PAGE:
What Does a Healthy Diet Look Like

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Photograph of components of a healthy diet

All Australians, including those in post menopause, are encouraged to follow the Australian Guide to Healthy Eating which can be found at The Australian Dietary Guidelines provide the most up to date evidence based advice around the types and amounts of foods that should be eaten for optimal health and wellbeing. [4] Within these guidelines are gender and age based dietary recommendations based on the 5 food groups:

  • Vegetables and legumes/beans
  • Fruit
  • Grain (cereal) foods
  • Lean meats and poultry, fish, eggs, tofu, nuts and seeds and legumes/beans
  • Milk, yoghurt cheese and/or alternatives

For women:

Recommended Serves Per Day for Women
19-50 yrs. 51-70 yrs. >70 yrs.
Vegetables & Legumes 5 5 5
Fruit 2 2 2
Grain (cereal foods) 6 4 3
Meat, fish & alternatives 2.5 2 2
Dairy & alternatives 2.5 4 4

Adapted from the NHMRC's Australian Guide to Healthy Eating (2013)[4]

NOTE: Once a women moves into the years of menopause (~50 years +), there is a decrease in the number of recommended serves of grain foods and meat and alternatives and an increase in the recommended serves of dairy and alternatives.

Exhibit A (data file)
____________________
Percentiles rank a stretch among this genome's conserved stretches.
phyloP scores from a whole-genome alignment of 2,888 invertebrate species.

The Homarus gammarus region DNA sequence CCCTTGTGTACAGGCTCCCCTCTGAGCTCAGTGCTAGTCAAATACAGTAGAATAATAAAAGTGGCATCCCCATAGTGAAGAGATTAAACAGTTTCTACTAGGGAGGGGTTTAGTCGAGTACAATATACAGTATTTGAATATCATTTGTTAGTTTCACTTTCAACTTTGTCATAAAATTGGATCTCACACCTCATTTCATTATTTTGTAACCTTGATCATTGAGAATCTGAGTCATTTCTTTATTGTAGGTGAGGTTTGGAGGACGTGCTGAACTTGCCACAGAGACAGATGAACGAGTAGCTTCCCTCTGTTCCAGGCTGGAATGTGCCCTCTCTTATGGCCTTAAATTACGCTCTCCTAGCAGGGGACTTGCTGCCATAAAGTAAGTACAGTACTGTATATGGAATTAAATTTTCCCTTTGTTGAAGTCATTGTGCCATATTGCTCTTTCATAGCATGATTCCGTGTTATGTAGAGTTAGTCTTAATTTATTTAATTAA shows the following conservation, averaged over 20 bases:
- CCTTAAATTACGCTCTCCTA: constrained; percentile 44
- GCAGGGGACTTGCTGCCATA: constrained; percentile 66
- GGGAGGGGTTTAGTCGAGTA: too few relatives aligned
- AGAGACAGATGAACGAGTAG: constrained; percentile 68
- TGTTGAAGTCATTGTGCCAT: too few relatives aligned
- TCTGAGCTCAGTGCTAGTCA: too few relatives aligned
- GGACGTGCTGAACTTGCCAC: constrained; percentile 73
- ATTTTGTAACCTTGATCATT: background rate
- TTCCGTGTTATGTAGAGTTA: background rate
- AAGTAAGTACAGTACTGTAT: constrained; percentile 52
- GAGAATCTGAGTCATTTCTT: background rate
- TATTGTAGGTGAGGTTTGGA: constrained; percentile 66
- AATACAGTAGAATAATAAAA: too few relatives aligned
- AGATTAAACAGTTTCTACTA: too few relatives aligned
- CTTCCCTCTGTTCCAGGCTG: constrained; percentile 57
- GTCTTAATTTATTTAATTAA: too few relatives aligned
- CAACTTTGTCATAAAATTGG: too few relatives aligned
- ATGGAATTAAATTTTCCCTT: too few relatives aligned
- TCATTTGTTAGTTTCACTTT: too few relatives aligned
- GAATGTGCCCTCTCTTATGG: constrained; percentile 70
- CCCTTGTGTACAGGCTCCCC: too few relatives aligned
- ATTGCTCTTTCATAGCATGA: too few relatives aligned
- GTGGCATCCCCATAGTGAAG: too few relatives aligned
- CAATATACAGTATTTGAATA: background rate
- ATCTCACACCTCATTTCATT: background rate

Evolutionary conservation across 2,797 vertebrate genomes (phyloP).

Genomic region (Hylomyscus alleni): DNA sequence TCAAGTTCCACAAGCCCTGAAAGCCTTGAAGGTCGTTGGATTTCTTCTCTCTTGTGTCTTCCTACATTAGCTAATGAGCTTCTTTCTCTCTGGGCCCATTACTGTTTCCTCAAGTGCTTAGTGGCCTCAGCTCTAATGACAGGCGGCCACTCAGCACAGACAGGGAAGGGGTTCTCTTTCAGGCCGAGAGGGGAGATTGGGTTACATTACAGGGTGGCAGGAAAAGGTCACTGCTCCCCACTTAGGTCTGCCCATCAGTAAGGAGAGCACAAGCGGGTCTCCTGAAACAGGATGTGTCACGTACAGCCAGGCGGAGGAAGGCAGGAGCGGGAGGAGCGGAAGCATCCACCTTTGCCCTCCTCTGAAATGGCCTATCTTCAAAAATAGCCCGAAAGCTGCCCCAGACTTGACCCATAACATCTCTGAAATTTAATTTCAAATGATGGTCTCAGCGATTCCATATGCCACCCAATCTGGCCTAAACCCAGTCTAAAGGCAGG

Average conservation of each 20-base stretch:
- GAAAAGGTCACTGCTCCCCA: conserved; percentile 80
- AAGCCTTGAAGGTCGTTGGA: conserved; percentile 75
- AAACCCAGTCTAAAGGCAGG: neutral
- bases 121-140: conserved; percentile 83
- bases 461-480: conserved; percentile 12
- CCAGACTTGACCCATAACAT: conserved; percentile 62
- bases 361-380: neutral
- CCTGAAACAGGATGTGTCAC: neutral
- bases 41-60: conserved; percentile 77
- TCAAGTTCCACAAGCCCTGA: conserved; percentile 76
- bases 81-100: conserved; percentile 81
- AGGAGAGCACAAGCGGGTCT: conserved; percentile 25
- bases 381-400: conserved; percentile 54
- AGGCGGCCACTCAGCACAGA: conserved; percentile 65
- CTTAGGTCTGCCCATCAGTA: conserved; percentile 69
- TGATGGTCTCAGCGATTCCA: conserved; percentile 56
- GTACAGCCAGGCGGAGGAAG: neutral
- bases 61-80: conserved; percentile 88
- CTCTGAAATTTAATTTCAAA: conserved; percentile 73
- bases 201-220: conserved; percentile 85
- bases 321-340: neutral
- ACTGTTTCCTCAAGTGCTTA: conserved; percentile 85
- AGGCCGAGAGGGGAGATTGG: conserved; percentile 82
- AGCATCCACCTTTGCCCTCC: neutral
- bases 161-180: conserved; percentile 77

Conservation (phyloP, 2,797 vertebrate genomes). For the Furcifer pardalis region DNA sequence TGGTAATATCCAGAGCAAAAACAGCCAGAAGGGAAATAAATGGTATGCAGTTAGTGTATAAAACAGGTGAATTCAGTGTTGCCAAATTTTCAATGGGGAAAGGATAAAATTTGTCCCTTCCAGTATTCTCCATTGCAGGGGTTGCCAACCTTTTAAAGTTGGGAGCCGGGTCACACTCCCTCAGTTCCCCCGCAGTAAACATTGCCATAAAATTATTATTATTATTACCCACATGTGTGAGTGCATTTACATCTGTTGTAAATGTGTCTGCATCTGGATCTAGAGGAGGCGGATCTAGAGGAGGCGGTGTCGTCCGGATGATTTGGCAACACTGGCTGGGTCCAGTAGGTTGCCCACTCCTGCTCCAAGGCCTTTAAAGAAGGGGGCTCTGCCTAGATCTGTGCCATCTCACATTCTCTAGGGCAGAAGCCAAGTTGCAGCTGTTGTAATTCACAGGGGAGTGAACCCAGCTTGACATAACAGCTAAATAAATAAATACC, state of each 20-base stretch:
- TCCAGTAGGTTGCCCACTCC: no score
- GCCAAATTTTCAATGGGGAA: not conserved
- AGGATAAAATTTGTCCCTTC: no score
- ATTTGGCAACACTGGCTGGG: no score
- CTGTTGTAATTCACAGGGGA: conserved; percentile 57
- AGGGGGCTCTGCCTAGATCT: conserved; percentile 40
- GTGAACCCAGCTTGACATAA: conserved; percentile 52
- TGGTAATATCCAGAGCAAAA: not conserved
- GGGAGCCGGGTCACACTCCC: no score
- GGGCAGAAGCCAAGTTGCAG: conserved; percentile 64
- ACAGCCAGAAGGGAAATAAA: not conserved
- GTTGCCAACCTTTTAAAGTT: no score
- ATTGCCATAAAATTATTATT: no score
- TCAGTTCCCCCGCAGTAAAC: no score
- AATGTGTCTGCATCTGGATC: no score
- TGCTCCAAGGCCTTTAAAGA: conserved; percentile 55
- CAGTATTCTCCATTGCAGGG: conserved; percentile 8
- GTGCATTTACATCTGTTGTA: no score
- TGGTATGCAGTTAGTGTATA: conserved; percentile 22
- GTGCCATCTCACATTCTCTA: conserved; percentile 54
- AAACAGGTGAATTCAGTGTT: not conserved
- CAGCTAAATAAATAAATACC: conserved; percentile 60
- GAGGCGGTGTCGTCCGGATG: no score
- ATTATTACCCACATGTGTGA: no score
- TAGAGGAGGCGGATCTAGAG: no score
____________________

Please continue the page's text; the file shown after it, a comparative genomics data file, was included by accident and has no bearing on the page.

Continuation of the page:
Nutrition and Bone Health

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Photograph of calcium souces

After menopause, women experience greater bone loss due to reduced oestrogen levels and there is a decrease in their bodies ability to absorb calcium. [3] This puts post-menopausal women at greater risk of osteoporosis. As a result of this, calcium requirement increases from 1000mg to 1300mg and the recommended number of serves per day of dairy and alternatives increases from 2.5 to 4. This recommendation is poorly met by Australian women, 90% of women over 50 do not meet the recommendation for calcium and the average intake is less than 1 serve of dairy per day.